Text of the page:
Level 5 diploma in leadership for health & social care services (Adults) Candidate name:
Lead person centred practice
Person centred practice (PCP) or more commonly referred to as person centred planning is based on the principles of inclusion and taking a holistic approach when planning the care service delivery. There are five key features of PCP; The individual is at the centre of the plan.
The plan will identify what is important to the individual and identify the individuals’ strengths and what support they will require to achieve their potential. The individuals support network are involved in the ongoing planning and reviewing process. The plan will promote community participation for the individual. The plan is a live document which is reviewed by all involved minimum every 6 months or when circumstances change.
The care planning, monitoring and reviewing of care plans are key aspects to working with individuals and care workers. In line with PCP key aspects must be adhered to including legislation and policy to ensure the individual is at the heart of the plan & review process. However we must remember not to get caught up in the planning and administration process its self, we must remember the true purpose of the care plan. Such example of this can be seen by a quote from a Service User; “I don’t have a care pathway. I have a life.”
(Scottish executive, 2005:5)
Care plans must be done properly and all relevant parties involved. Some people may not know what a care plan is. When people don’t feel good they need support to be involved. After all, where’re planning their care and the individual must be at the centre of the plan.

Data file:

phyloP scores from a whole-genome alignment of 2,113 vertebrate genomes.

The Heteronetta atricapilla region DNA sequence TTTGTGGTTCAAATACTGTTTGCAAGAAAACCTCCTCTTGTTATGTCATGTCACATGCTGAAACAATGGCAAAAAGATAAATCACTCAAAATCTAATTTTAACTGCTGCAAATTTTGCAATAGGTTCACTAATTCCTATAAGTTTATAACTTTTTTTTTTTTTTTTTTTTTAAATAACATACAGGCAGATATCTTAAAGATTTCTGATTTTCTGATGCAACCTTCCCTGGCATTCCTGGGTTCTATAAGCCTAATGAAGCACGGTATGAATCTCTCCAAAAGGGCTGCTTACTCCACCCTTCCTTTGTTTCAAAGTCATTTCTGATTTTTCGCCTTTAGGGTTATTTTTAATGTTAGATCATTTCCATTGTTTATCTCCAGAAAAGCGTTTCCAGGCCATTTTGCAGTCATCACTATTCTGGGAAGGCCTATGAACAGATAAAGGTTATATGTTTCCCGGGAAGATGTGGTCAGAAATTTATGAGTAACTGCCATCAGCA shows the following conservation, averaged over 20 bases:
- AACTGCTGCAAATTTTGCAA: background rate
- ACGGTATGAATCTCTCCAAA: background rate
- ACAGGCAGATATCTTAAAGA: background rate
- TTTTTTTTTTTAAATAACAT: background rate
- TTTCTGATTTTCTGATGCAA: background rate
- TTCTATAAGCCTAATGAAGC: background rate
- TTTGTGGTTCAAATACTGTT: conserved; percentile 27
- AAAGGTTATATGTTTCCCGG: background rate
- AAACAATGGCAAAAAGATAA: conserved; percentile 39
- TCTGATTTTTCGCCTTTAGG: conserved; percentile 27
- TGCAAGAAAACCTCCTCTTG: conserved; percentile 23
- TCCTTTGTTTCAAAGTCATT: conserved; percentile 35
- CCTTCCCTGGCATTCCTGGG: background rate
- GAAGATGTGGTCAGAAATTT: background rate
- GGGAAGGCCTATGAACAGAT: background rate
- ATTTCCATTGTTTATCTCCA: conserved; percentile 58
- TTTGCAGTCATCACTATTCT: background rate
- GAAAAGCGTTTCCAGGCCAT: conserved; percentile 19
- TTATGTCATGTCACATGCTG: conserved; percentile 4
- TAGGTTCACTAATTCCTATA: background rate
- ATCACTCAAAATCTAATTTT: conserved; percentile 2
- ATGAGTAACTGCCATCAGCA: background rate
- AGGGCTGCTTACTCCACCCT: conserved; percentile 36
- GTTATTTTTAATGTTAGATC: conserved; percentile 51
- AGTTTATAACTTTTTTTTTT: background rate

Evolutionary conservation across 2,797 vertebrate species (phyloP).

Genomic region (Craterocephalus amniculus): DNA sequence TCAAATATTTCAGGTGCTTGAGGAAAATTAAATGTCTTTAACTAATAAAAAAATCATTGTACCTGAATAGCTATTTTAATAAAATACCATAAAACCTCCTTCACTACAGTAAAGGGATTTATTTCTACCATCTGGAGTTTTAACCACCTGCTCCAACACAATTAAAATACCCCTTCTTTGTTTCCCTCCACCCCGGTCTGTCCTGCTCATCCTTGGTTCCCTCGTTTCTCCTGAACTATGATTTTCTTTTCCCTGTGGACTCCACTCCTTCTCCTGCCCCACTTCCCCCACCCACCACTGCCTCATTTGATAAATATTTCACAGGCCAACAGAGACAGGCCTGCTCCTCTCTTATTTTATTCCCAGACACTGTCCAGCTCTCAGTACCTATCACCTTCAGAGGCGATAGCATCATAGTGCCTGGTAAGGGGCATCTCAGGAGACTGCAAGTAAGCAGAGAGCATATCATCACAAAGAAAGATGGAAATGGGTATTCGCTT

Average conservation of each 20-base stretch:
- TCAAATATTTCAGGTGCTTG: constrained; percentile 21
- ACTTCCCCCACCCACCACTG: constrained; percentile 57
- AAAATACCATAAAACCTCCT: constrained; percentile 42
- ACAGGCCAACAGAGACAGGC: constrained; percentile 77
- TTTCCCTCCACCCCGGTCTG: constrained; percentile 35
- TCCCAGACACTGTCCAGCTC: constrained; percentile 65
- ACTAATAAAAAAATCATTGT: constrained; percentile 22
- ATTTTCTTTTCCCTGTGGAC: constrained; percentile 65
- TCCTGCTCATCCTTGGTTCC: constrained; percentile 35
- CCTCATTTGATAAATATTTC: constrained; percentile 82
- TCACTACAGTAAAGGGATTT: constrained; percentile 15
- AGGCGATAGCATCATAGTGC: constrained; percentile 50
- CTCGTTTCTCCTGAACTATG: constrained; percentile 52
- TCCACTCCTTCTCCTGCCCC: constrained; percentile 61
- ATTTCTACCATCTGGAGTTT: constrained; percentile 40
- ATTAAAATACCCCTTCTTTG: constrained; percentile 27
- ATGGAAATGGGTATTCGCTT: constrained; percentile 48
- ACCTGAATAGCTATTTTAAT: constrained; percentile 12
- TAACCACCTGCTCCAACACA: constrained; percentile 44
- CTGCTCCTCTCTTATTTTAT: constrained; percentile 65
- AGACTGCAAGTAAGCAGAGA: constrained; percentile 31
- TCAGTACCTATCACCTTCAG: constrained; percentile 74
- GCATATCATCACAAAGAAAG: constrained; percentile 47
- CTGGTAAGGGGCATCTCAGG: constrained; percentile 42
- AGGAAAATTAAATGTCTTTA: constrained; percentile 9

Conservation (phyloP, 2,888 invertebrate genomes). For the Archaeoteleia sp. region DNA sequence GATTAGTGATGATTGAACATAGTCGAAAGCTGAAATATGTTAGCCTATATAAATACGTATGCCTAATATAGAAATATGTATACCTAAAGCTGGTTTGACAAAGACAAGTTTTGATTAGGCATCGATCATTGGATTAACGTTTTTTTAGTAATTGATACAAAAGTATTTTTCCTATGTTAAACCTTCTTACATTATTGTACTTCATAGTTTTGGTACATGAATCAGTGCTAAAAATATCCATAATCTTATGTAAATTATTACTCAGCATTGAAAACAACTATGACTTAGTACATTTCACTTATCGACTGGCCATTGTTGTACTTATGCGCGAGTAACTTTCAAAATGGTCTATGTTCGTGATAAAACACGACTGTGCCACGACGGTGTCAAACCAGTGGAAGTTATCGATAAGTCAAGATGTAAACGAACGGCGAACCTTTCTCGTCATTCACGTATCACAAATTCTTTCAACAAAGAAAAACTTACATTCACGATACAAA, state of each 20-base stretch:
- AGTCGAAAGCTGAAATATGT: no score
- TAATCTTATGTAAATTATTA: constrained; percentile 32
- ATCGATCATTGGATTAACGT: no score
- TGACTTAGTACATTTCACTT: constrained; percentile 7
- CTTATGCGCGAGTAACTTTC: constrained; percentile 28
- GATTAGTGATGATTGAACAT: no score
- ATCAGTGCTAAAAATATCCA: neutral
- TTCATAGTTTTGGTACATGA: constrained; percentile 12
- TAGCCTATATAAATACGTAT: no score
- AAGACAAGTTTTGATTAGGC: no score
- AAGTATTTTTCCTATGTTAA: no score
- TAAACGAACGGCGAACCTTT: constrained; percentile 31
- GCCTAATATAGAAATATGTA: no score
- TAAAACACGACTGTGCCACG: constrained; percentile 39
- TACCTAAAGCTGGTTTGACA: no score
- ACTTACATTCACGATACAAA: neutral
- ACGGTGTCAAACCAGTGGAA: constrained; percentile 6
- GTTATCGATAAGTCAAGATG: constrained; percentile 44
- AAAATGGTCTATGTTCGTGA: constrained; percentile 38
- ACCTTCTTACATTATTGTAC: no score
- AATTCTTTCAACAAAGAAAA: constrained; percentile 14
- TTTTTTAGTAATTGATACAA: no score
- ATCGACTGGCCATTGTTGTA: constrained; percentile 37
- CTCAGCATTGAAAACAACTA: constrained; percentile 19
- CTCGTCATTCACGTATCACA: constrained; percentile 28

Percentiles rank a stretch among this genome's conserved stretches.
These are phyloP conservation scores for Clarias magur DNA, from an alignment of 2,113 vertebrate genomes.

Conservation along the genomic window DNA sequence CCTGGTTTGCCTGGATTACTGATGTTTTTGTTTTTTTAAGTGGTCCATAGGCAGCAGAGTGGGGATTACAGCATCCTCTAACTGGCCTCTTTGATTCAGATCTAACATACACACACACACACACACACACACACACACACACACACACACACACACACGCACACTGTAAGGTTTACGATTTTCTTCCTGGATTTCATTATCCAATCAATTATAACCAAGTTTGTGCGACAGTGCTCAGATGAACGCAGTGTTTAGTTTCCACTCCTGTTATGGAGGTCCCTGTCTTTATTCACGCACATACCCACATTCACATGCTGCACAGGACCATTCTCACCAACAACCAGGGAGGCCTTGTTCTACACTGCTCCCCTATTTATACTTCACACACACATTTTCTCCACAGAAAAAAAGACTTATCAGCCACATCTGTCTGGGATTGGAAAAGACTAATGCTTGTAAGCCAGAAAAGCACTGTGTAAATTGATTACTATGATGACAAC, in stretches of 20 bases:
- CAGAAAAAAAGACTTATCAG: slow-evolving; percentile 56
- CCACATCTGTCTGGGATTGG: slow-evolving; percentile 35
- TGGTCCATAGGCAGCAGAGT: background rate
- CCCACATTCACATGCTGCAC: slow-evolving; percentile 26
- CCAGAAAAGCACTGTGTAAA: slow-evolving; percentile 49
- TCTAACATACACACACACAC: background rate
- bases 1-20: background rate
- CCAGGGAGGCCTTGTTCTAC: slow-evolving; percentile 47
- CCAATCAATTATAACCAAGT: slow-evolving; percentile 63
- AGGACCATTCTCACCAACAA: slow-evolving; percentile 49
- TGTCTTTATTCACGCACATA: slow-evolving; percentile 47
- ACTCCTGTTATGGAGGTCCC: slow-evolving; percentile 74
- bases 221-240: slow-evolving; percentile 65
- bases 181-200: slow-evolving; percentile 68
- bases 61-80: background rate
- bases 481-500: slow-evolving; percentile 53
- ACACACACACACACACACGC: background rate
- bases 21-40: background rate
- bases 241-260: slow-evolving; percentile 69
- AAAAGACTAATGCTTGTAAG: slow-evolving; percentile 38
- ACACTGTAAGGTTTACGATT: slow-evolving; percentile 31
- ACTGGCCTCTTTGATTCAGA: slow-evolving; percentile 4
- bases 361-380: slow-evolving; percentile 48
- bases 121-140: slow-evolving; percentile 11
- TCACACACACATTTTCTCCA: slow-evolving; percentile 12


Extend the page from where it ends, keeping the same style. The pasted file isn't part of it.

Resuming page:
A Service User who contributed to the report Developing social care: service users vision for adult support, felt strongly that social care should be based on the social model; informing policy, practice and procedures (Beresford 2005).The Department of Health clearly states that it supports the social model of disability (DoH 2008a). This social model is underpinned by a range of legislation and policy which steers the provision of person centred care. There are several Acts that underpin PCP. The human rights act 1998 sets a firm base line for pcp. The act covers the individual’s right to liberty and security, respect for private and family life, and the right for freedom of thought conscious and religion. This act sets a firm base line for good practice in health and social care by underlining the needs of the individual are paramount and that everyone has the right to receive quality care. Age Concern quote (2008)
“the dignity needs and wants of older people must
be put at the centre of their care, and Human Rights are
the perfect vehicle to ensure this and deliver quality care services”
Whilst drawing up a care plan there are several legislations and policies to adhere to, below I have listed a few which have an integral role in pcp. There is a statutory duty on public authorities to ensure they eliminate unlawful discrimination and harassment and to promote equality of opportunities between men and women. This is governed by the equalities act 2006 which makes it unlawful to discriminate on the grounds of a person’s sexual orientation, religion and beliefs when providing a service and exercising a public function. This act has established a commission for equality and human rights (CEHR) which is responsible for promoting the understanding of...
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